Referring now to FIG. 2, a detecting and decoding system illustrated within dotted box 30 is utilized to detect the presence of specularly reflected radiation. In accordance with one aspect of this invention, this system includes a detector 32, hereinafter referred to as detector A, and a detector 34, hereinafter referred to as detector B. These detectors are conventional and operate to produce an output signal responsive to the detection of incident radiation. Incoming radiation from the scene impinges on both a vertical polarizer 36 located in front of detector A, and a horizontal polarizer 38 located in front of detector B. Interposed between the polarizer and their respective detectors are suitable focusing optics 40. The outputs of detectors A and B are applied to the positive and negative inputs of a conventional differential amplifier 42, the output of which is coupled through a conventional video amplifier 44 to a conventional full wave rectifier 46. Full wave rectifier 46 rectifies the output of the video amplifier thereby converting the positive and negative signal pulses to pulses of the same polarity and provides these signals to a threshold detector 48 set to eliminate transient background effects as will be more fully described. The output of the threshold detector is coupled to the input of a delay circuit 50 which delays signals at its input by a time interval "x", which time delay equals that of the expected interpulse spacing. This circuit may either be an analog delay line or a digital device such as a shift register clocked at a readily set rate to provide the requisite delay. The output from the delay circuit 50 is applied to one input terminal of a two input terminal AND gate 52 which has the other input terminal connected to the output of the threshold detector. The output from the AND gate indicates not only that polarized radiation has been received but also that the received pulses have the appropriate inter-pulse spacing. Once the appropriate signals have been recognized, the signals from the output of the differential amplifier may be used for the guidance system of the missile.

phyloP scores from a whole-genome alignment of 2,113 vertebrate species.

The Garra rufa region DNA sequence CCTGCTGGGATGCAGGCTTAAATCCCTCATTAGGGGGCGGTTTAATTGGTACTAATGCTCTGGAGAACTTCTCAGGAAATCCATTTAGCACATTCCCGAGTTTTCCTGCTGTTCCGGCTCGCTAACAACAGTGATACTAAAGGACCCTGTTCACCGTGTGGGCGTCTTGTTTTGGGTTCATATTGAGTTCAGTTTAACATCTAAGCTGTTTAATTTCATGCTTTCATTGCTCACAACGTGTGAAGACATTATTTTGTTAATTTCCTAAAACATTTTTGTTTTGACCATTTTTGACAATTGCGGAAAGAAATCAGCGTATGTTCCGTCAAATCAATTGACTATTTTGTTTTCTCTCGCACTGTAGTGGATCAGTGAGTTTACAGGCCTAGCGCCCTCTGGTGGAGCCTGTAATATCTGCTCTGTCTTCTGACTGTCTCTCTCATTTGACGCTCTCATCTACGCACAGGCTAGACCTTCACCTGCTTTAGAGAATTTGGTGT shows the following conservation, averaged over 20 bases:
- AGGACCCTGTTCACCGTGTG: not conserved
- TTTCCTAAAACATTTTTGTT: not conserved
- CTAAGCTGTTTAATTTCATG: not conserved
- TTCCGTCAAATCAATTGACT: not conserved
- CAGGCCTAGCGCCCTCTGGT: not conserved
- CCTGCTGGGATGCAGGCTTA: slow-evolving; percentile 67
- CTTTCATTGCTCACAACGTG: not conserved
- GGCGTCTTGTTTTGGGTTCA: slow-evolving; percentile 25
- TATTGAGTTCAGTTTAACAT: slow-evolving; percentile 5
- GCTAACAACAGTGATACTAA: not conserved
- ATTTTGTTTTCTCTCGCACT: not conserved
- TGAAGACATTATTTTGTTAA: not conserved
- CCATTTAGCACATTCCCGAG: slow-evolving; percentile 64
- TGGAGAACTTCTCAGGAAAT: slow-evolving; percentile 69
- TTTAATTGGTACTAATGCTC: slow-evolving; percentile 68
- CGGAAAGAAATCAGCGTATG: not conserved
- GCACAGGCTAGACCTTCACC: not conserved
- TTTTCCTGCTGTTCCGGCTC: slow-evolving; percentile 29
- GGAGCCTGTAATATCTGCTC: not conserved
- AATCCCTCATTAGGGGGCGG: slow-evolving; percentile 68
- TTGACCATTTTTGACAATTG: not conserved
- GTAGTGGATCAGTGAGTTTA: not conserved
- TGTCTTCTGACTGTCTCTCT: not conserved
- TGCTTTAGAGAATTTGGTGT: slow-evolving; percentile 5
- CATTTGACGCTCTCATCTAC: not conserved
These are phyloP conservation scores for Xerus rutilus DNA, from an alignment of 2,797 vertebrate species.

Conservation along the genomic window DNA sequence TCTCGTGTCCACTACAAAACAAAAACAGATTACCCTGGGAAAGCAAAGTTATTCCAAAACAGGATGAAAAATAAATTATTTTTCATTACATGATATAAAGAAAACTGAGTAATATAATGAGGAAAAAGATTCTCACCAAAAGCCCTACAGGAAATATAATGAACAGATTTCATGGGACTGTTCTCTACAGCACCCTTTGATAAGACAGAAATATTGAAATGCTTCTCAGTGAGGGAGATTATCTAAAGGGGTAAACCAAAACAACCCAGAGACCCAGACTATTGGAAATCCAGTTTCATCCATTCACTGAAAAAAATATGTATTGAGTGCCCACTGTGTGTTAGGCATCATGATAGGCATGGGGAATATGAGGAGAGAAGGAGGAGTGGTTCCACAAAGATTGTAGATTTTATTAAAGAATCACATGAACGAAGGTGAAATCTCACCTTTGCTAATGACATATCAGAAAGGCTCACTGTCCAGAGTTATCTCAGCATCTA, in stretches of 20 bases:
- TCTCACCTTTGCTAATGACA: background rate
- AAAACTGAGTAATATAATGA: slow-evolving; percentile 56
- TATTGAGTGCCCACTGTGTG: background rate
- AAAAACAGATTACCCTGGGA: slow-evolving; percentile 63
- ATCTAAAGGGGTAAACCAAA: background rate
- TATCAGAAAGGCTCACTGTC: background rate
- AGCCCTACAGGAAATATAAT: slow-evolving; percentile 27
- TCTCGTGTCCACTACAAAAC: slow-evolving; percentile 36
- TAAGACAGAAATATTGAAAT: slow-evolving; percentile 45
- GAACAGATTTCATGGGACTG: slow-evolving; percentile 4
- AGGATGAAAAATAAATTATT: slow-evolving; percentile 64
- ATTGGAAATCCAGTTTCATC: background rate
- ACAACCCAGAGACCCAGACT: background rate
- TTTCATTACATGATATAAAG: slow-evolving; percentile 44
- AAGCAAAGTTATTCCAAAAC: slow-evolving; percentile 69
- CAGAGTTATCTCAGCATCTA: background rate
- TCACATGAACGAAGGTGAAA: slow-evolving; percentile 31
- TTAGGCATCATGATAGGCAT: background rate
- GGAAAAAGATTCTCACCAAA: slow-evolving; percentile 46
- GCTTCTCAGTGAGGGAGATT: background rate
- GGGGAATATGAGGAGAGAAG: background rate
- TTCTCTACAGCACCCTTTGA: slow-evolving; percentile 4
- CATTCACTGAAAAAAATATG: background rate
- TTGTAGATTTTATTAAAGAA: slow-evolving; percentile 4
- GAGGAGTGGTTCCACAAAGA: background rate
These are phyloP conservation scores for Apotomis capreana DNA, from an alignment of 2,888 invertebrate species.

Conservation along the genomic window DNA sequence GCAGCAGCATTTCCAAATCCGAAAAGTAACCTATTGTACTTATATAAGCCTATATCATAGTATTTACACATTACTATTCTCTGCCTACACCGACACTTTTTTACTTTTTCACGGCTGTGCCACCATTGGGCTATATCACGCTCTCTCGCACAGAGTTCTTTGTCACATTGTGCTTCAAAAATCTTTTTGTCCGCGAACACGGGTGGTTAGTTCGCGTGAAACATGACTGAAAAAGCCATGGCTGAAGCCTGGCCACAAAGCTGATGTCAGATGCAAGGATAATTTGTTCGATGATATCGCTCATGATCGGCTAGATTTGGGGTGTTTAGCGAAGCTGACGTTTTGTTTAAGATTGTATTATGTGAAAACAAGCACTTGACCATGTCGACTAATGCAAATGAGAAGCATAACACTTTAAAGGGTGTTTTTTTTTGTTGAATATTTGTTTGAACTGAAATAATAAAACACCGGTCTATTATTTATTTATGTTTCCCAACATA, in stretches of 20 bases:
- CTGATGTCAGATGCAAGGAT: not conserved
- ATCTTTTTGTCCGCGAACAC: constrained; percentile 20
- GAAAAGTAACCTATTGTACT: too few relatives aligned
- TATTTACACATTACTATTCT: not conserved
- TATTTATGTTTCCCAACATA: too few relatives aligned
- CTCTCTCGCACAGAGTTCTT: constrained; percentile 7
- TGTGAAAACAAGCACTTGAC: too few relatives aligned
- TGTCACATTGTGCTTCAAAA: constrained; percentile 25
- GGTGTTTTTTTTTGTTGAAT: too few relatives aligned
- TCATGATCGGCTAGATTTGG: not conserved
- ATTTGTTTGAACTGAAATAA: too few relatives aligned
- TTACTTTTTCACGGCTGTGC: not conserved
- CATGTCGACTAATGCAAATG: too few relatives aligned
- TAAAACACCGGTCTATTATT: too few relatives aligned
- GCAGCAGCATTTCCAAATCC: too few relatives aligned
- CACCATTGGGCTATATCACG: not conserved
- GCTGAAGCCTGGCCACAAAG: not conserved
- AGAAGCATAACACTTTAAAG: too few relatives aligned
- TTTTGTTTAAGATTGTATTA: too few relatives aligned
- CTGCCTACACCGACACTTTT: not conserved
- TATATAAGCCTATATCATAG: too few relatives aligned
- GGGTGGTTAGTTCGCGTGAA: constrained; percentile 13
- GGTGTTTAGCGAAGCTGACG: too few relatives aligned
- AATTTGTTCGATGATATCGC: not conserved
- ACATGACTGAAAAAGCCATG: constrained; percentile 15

In operation, light from the illuminated scene impinges on the polarizers and depending on its polarization plane or lack thereof is transmitted to the respective detectors. In the case of a polarized pulse, assuming that it is vertically polarized, energy from this pulse will be passed through the vertical polarizer 36 and will be detected at detector A. The horizontal polarizer will preclude the passage of radiation and there will be no output at the output of detector B. Thus, a positive going output voltage will be amplified and rectified such that a positive going pulse will appear at the output of the full wave rectifier. Assuming this pulse exceeds a predetermined threshold to be described later, it is gated to delay circuit 50 where it is delayed and is coupled to AND gate 52 a predetermined time later.
If a vertically polarized pulse is followed by a horizontally polarized pulse, this horizontally polarized pulse is transmitted through horizontal polarizer 38 to detector B. This pulse is blocked by the vertical polarizer such that the outputs of the detectors to the differential amplifier are unequal during this sequence and the differential amplifier produces, in this case, a negative going pulse which is amplified by the video amplifier 44, full wave rectified and the resulting positive going pulse is applied to the threshold detector. Assuming that this signal exceeds a predetermined threshold it is passed by the threshold detector and supplied directly to one terminal of AND gate 52. If the inter-pulse spacing is exactly equal to "x" then the output of the delay circuit will generate a positive going pulse simultaneous with the application of the positive going pulse from the threshold detector, and AND gate 52 will be actuated to produce a signal indicating the arrival of specularly reflected light.
Assuming, however, that the light returned to the detector and decoding unit 30 is randomly polarized, as would be the case from non-specular objects, then the outputs of detector A and B would be identical and the output of the differential amplifier would be zero or close to zero. Thus, the detector and decoding unit thus described discriminates against randomly polarized light while providing an indication of the receipt of properly polarized and properly spaced pulses.